In Pictures: Concorde flying high for 50 years

Aviation fans around the world are marking the 50th anniversary of Concorde’s maiden flight.

The first Concorde prototype took off from Toulouse in the south of France on March 2 1969, with test pilot Andre Turcat in the air for 27 minutes.

The first British-built version of the supersonic jet took off from Filton in Bristol on April 9 of the same year.

Concorde’s 50th anniversary
Concorde’s 50th anniversary
Concorde’s 50th anniversary
Concorde’s 50th anniversary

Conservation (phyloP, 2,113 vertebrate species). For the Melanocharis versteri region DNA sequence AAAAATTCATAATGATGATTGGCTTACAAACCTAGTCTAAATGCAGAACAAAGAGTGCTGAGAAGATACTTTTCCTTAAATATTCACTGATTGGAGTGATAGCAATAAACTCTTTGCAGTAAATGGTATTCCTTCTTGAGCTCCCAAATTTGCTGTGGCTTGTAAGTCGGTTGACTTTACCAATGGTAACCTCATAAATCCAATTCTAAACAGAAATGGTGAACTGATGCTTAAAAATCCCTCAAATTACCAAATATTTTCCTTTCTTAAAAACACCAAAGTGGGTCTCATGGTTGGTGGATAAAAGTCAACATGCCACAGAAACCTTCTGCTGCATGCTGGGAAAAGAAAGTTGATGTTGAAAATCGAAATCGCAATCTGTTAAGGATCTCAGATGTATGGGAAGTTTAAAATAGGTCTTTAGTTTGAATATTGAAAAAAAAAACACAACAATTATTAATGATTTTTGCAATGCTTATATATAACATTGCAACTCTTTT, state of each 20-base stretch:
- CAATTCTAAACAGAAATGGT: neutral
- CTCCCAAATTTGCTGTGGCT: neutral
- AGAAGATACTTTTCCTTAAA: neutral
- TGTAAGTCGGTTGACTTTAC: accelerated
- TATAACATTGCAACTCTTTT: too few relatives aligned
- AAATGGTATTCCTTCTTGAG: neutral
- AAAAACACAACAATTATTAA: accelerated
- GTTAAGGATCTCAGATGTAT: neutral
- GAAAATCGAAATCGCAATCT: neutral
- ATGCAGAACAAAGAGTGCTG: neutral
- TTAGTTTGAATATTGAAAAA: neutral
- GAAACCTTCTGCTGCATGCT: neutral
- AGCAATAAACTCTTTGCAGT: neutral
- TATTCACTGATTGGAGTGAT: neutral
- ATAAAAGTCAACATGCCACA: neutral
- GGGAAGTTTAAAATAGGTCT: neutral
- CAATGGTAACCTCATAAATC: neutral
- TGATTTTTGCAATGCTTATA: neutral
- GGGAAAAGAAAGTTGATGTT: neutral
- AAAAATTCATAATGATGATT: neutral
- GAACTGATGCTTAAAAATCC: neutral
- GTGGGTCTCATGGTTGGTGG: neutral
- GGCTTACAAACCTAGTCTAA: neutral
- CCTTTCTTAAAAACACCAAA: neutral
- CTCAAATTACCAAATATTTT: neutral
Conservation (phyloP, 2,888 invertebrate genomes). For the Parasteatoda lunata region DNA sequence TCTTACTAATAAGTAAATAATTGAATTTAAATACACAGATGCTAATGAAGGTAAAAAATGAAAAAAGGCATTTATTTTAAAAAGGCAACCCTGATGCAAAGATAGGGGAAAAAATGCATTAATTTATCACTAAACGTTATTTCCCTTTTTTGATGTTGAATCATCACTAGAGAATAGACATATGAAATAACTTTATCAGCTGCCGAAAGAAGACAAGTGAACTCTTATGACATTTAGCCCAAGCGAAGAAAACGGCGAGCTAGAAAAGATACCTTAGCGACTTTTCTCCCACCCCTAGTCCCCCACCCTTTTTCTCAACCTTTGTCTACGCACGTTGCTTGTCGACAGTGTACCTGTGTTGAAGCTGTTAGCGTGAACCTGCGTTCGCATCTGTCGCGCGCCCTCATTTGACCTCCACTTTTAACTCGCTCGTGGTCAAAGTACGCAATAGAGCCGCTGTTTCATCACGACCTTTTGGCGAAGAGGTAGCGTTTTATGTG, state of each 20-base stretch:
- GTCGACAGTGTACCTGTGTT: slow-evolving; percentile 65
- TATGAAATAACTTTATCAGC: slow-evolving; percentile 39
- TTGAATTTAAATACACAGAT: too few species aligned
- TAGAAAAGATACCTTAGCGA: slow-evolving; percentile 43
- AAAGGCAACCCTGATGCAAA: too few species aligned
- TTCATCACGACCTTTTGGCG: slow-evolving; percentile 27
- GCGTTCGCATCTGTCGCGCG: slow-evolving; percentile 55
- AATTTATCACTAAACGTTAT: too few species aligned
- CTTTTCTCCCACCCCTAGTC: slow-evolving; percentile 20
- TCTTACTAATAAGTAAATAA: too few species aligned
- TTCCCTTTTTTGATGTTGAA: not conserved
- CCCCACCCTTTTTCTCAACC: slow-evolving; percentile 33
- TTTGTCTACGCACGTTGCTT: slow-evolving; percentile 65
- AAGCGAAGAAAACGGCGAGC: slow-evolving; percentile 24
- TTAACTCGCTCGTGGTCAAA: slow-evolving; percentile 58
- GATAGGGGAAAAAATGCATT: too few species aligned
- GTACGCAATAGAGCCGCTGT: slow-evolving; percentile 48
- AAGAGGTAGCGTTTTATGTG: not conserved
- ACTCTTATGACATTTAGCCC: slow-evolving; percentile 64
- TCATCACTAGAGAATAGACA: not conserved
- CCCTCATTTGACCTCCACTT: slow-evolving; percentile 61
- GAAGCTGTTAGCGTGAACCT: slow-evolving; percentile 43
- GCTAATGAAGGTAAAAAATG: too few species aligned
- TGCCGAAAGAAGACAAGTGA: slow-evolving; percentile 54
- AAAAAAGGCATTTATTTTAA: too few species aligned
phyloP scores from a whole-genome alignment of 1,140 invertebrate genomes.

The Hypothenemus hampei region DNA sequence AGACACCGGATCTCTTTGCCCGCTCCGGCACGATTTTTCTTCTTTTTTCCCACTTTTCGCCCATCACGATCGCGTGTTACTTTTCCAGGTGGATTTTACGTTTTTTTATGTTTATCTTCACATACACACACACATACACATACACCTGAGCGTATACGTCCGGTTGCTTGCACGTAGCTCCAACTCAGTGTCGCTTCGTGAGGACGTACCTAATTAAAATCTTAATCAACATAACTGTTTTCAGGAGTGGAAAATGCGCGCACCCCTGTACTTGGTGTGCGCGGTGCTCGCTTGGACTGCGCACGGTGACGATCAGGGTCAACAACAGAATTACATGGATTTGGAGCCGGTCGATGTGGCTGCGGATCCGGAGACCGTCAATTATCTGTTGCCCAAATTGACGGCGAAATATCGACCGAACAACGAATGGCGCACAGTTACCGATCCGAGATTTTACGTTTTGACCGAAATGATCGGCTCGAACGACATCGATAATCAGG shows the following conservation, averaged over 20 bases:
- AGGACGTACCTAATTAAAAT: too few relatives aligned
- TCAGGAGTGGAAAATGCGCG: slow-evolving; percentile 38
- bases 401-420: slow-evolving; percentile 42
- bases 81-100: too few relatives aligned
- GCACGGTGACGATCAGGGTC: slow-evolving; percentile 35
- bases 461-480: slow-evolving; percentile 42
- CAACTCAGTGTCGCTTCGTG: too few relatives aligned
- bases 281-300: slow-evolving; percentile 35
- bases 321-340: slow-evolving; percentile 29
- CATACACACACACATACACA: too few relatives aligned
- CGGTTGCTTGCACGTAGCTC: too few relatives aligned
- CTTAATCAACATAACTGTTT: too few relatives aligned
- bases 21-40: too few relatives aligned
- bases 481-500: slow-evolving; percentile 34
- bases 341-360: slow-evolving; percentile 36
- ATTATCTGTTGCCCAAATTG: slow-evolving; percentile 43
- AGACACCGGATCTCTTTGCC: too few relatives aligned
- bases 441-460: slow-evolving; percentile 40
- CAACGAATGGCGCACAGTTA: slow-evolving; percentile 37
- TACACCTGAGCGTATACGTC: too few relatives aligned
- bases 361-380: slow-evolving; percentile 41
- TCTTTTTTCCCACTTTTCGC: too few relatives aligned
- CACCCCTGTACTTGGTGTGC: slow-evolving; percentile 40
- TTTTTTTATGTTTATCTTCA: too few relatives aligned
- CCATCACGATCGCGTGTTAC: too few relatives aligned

Concorde’s 50th anniversary
Concorde’s 50th anniversary

Concorde was a joint Anglo-French project between BAC, a forerunner of BAE Systems, and Aerospatiale, now a part of Airbus.

The plane had a distinctive nose cone that could be tilted during take-off and landing to give pilots more visibility.

Concorde museum
Concorde museum
Concorde’s 50th anniversary
Concorde’s 50th anniversary
Concorde’s 50th anniversary
Concorde’s 50th anniversary

But most impressive of all was its speed, with a cruising velocity of twice the speed of sound, or 1,350mph, allowing it to cover a mile in just 2.75 seconds.

Concorde was retired from service in October 2003, with British Airways and Air France blaming a downturn in passenger numbers and rising maintenance costs.

Concorde’s 50th anniversary
Concorde’s 50th anniversary
Concorde’s 50th anniversary
Concorde’s 50th anniversary
Concorde’s 50th anniversary
Concorde’s 50th anniversary